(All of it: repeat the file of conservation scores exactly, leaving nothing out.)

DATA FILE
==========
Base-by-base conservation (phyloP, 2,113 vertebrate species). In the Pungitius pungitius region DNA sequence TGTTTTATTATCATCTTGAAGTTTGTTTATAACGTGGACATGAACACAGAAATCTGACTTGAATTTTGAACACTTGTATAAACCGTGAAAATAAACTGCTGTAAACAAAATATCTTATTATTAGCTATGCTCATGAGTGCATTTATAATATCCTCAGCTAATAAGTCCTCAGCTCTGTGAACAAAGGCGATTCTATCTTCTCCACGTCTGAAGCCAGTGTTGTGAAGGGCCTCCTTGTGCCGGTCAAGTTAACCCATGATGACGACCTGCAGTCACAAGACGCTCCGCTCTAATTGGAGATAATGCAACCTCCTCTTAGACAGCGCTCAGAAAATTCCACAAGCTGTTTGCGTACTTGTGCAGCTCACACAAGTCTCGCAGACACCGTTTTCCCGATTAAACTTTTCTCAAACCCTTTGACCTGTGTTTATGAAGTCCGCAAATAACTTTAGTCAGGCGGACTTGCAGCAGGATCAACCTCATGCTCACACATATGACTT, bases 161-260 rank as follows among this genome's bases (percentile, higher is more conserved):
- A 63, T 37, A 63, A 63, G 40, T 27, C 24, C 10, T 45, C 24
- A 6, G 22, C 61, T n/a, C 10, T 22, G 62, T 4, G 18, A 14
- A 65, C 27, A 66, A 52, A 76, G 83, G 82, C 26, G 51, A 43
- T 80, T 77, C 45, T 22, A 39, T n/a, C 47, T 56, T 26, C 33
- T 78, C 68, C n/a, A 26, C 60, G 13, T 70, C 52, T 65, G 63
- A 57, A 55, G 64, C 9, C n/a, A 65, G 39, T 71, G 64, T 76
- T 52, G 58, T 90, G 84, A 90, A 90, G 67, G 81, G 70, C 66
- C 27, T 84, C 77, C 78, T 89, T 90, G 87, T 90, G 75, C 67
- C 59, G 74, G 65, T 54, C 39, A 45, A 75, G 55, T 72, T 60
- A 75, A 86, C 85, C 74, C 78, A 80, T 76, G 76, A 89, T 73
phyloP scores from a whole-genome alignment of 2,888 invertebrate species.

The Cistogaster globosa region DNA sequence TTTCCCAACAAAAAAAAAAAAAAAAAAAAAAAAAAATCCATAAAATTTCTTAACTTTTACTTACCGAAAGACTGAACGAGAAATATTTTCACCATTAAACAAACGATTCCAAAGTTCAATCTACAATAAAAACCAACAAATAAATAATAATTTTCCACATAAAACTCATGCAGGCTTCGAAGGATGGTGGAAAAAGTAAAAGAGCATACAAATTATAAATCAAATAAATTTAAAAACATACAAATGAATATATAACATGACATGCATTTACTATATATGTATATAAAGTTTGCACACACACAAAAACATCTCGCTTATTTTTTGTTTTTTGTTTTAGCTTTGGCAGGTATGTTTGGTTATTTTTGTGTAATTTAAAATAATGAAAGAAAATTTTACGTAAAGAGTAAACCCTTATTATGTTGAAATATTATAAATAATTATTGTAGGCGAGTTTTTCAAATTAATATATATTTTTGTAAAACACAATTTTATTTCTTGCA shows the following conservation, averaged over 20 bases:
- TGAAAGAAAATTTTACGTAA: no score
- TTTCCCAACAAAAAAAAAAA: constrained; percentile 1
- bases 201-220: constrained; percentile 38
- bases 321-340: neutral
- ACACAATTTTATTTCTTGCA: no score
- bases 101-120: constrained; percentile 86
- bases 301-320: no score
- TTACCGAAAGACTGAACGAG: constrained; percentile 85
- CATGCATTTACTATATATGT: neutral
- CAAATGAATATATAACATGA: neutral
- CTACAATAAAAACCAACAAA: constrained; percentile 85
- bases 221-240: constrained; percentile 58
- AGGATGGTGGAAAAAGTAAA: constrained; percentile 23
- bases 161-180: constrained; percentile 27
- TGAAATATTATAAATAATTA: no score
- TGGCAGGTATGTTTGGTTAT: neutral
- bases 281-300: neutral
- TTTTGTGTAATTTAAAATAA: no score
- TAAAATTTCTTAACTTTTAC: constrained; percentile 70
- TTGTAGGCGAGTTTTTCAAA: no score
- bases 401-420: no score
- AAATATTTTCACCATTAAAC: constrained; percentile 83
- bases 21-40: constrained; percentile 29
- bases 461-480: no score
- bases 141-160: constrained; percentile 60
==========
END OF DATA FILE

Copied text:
Base-by-base conservation (phyloP, 2,113 vertebrate species). In the Pungitius pungitius region DNA sequence TGTTTTATTATCATCTTGAAGTTTGTTTATAACGTGGACATGAACACAGAAATCTGACTTGAATTTTGAACACTTGTATAAACCGTGAAAATAAACTGCTGTAAACAAAATATCTTATTATTAGCTATGCTCATGAGTGCATTTATAATATCCTCAGCTAATAAGTCCTCAGCTCTGTGAACAAAGGCGATTCTATCTTCTCCACGTCTGAAGCCAGTGTTGTGAAGGGCCTCCTTGTGCCGGTCAAGTTAACCCATGATGACGACCTGCAGTCACAAGACGCTCCGCTCTAATTGGAGATAATGCAACCTCCTCTTAGACAGCGCTCAGAAAATTCCACAAGCTGTTTGCGTACTTGTGCAGCTCACACAAGTCTCGCAGACACCGTTTTCCCGATTAAACTTTTCTCAAACCCTTTGACCTGTGTTTATGAAGTCCGCAAATAACTTTAGTCAGGCGGACTTGCAGCAGGATCAACCTCATGCTCACACATATGACTT, bases 161-260 rank as follows among this genome's bases (percentile, higher is more conserved):
- A 63, T 37, A 63, A 63, G 40, T 27, C 24, C 10, T 45, C 24
- A 6, G 22, C 61, T n/a, C 10, T 22, G 62, T 4, G 18, A 14
- A 65, C 27, A 66, A 52, A 76, G 83, G 82, C 26, G 51, A 43
- T 80, T 77, C 45, T 22, A 39, T n/a, C 47, T 56, T 26, C 33
- T 78, C 68, C n/a, A 26, C 60, G 13, T 70, C 52, T 65, G 63
- A 57, A 55, G 64, C 9, C n/a, A 65, G 39, T 71, G 64, T 76
- T 52, G 58, T 90, G 84, A 90, A 90, G 67, G 81, G 70, C 66
- C 27, T 84, C 77, C 78, T 89, T 90, G 87, T 90, G 75, C 67
- C 59, G 74, G 65, T 54, C 39, A 45, A 75, G 55, T 72, T 60
- A 75, A 86, C 85, C 74, C 78, A 80, T 76, G 76, A 89, T 73
phyloP scores from a whole-genome alignment of 2,888 invertebrate species.

The Cistogaster globosa region DNA sequence TTTCCCAACAAAAAAAAAAAAAAAAAAAAAAAAAAATCCATAAAATTTCTTAACTTTTACTTACCGAAAGACTGAACGAGAAATATTTTCACCATTAAACAAACGATTCCAAAGTTCAATCTACAATAAAAACCAACAAATAAATAATAATTTTCCACATAAAACTCATGCAGGCTTCGAAGGATGGTGGAAAAAGTAAAAGAGCATACAAATTATAAATCAAATAAATTTAAAAACATACAAATGAATATATAACATGACATGCATTTACTATATATGTATATAAAGTTTGCACACACACAAAAACATCTCGCTTATTTTTTGTTTTTTGTTTTAGCTTTGGCAGGTATGTTTGGTTATTTTTGTGTAATTTAAAATAATGAAAGAAAATTTTACGTAAAGAGTAAACCCTTATTATGTTGAAATATTATAAATAATTATTGTAGGCGAGTTTTTCAAATTAATATATATTTTTGTAAAACACAATTTTATTTCTTGCA shows the following conservation, averaged over 20 bases:
- TGAAAGAAAATTTTACGTAA: no score
- TTTCCCAACAAAAAAAAAAA: constrained; percentile 1
- bases 201-220: constrained; percentile 38
- bases 321-340: neutral
- ACACAATTTTATTTCTTGCA: no score
- bases 101-120: constrained; percentile 86
- bases 301-320: no score
- TTACCGAAAGACTGAACGAG: constrained; percentile 85
- CATGCATTTACTATATATGT: neutral
- CAAATGAATATATAACATGA: neutral
- CTACAATAAAAACCAACAAA: constrained; percentile 85
- bases 221-240: constrained; percentile 58
- AGGATGGTGGAAAAAGTAAA: constrained; percentile 23
- bases 161-180: constrained; percentile 27
- TGAAATATTATAAATAATTA: no score
- TGGCAGGTATGTTTGGTTAT: neutral
- bases 281-300: neutral
- TTTTGTGTAATTTAAAATAA: no score
- TAAAATTTCTTAACTTTTAC: constrained; percentile 70
- TTGTAGGCGAGTTTTTCAAA: no score
- bases 401-420: no score
- AAATATTTTCACCATTAAAC: constrained; percentile 83
- bases 21-40: constrained; percentile 29
- bases 461-480: no score
- bases 141-160: constrained; percentile 60